Bloomberg Anywhere Remote Login Bloomberg Terminal Demo Request


Connecting decision makers to a dynamic network of information, people and ideas, Bloomberg quickly and accurately delivers business and financial information, news and insight around the world.


Financial Products

Enterprise Products


Customer Support

  • Americas

    +1 212 318 2000

  • Europe, Middle East, & Africa

    +44 20 7330 7500

  • Asia Pacific

    +65 6212 1000


Industry Products

Media Services

Follow Us

Bloomberg Customers

Colombia Bond Yields Rise Most This Month on Interest-Rate View

Colombia’s peso bond yields rose the most in September as investors pared bets policy makers will cut borrowing costs after a report showed the economy grew in the second quarter faster than forecast.

The yield on Colombia’s 6 percent peso-denominated debt due in April 2013 increased five basis points, or 0.05 percentage point, to 4.73 percent, according to the central bank. That is the biggest advance since Aug. 29. The yield was up nine basis points for the week.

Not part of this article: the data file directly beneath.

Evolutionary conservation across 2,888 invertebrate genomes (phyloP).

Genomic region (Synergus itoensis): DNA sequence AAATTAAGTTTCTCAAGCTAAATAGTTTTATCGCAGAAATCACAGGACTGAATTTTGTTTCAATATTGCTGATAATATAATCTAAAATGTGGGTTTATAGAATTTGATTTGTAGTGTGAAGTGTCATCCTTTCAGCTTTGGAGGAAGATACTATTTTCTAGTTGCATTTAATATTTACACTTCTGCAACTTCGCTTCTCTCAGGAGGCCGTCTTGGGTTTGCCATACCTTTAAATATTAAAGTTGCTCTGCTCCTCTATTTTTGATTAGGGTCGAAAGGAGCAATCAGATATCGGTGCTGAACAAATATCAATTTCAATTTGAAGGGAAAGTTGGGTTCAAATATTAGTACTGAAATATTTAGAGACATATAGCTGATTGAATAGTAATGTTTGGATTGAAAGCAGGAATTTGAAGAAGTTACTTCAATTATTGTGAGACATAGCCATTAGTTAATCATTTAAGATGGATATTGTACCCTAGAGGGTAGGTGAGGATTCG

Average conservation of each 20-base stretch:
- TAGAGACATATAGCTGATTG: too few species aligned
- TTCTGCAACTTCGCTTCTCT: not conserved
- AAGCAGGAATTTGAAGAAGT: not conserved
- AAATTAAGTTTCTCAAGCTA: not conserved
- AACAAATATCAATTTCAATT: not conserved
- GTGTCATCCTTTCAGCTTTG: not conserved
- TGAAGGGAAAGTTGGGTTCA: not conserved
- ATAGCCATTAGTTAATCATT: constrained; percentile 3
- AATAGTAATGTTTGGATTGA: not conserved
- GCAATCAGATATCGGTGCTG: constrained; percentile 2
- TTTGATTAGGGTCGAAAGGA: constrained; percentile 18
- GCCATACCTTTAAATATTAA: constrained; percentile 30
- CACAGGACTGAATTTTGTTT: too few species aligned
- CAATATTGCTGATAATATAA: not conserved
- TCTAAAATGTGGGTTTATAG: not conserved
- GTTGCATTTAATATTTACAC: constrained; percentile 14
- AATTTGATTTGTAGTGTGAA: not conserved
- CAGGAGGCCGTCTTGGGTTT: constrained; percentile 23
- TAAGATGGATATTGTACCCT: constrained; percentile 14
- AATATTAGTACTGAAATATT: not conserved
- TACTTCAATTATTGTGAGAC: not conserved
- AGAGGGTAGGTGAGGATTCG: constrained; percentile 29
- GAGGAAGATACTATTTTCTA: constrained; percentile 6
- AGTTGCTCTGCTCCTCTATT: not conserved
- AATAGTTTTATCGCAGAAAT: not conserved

“There’s no pressure to cut interest rates at the next meeting,” said Daniel Lozano, the head analyst at Serfinco SA brokerage in Bogota. “The bond curve is flattening as people see the central bank keeping rates unchanged at least for a few more months.”

Colombia’s economy grew 4.9 percent in the second quarter from a year earlier, the national statistics agency said yesterday. The median forecast of 29 economists surveyed by Bloomberg was for growth of 4.2 percent.

The central bank cut the target rate in August for a second straight month, lowering it by a quarter-percentage point to 4.75 percent. Banco de la Republica will next decide on monetary policy on Sept. 28.

The peso depreciated 0.2 percent to 1,798.35 per U.S. dollar, paring its rally in 2012 to 7.8 percent. The currency is down 0.3 percent this week.

Colombia’s economy may see Asia-like growth of 6 percent to 7 percent “for decades” if the government strikes a peace deal with Marxist rebels in soon-to-begin negotiations, Finance Minister Mauricio Cardenas said.

A deal with guerrillas of the Revolutionary Armed Forces of Colombia, or FARC, may open the country’s eastern plains to Brazilian-style agribusiness and divert tax revenue from security and defense spending to more productive use, Cardenas said in an interview at his Bogota office.

Please upgrade your Browser

Your browser is out-of-date. Please download one of these excellent browsers:

Chrome, Firefox, Safari, Opera or Internet Explorer.